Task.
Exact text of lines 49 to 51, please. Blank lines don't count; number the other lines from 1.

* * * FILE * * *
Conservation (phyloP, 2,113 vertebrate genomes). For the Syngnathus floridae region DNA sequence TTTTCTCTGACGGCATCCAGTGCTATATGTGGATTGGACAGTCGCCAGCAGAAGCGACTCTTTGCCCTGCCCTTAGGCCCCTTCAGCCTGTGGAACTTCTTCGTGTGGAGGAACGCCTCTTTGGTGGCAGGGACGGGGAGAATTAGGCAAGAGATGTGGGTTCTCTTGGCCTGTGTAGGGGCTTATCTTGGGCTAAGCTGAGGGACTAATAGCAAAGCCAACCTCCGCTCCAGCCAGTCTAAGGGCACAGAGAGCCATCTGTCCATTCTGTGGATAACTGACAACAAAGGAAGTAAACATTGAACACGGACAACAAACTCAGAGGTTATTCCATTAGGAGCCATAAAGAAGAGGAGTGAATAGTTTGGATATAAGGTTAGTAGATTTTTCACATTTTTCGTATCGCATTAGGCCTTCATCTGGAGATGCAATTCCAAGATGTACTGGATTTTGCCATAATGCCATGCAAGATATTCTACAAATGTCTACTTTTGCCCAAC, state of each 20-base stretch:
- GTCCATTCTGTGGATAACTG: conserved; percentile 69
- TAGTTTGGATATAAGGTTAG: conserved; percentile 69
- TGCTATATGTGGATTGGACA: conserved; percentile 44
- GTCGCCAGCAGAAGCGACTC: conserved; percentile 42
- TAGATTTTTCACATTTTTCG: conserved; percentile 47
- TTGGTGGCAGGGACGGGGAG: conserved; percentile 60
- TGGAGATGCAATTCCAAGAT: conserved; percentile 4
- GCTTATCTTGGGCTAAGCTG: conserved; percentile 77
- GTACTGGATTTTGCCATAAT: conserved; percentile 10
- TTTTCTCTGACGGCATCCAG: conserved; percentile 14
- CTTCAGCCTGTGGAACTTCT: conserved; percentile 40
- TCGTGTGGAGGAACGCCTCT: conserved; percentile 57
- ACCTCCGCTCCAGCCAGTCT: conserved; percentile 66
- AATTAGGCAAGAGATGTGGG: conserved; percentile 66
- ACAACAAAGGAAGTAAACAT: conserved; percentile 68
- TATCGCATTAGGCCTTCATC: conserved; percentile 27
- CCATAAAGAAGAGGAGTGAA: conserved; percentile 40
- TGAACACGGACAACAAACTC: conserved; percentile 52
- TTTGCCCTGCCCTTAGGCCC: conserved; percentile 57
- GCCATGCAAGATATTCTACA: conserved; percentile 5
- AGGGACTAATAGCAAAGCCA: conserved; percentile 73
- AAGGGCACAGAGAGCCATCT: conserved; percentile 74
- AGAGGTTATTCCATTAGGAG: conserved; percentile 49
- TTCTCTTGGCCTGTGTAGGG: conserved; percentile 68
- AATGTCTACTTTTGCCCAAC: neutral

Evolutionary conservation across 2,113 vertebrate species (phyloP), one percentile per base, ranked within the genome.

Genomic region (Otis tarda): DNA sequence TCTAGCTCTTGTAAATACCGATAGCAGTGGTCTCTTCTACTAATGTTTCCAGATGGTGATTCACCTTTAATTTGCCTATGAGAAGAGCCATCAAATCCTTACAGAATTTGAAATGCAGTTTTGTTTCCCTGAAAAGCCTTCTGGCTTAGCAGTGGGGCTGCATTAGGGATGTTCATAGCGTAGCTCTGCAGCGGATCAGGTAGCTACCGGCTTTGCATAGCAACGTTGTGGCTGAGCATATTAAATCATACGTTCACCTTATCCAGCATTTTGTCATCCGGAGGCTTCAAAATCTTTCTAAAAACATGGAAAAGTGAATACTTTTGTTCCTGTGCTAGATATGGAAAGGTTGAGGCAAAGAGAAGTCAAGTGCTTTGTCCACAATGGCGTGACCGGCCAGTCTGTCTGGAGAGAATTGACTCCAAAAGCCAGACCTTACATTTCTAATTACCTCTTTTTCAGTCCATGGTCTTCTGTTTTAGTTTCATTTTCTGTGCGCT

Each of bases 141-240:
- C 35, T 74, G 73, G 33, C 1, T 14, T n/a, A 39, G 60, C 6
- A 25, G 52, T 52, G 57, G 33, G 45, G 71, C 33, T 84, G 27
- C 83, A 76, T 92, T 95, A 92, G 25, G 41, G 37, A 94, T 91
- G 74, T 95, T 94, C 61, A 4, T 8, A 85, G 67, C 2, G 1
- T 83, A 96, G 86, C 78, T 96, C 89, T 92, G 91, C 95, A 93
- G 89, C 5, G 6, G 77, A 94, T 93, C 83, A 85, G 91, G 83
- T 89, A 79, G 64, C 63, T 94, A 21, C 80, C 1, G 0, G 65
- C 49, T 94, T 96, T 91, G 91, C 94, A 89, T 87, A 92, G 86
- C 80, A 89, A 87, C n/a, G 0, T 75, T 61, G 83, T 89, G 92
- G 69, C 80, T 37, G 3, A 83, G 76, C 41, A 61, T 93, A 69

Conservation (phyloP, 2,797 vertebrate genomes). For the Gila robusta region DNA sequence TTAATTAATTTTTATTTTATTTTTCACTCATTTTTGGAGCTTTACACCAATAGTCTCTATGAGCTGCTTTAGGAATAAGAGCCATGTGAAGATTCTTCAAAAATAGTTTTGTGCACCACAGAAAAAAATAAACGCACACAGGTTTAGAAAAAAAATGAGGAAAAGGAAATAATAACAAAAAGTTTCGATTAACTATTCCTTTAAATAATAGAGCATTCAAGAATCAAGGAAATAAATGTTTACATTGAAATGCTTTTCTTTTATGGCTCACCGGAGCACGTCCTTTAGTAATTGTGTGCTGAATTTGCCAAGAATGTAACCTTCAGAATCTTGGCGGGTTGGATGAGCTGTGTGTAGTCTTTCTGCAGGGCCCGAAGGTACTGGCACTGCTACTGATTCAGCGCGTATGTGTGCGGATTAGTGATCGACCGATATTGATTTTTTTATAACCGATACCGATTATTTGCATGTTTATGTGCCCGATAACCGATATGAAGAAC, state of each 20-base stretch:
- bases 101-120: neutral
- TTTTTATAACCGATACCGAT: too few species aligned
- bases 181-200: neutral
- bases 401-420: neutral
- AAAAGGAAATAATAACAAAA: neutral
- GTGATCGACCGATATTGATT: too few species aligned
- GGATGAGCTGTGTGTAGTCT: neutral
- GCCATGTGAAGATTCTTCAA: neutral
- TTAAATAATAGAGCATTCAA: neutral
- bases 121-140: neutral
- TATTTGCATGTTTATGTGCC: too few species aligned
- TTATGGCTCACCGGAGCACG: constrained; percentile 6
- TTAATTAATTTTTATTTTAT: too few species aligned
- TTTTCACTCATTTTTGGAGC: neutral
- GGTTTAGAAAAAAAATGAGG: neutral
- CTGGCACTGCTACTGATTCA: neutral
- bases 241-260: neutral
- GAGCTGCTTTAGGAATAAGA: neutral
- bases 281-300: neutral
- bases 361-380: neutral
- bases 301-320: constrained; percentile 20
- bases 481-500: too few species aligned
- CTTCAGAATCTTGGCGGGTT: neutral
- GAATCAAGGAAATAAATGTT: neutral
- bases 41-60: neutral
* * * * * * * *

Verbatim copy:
- TTAAATAATAGAGCATTCAA: neutral
- bases 121-140: neutral
- TATTTGCATGTTTATGTGCC: too few species aligned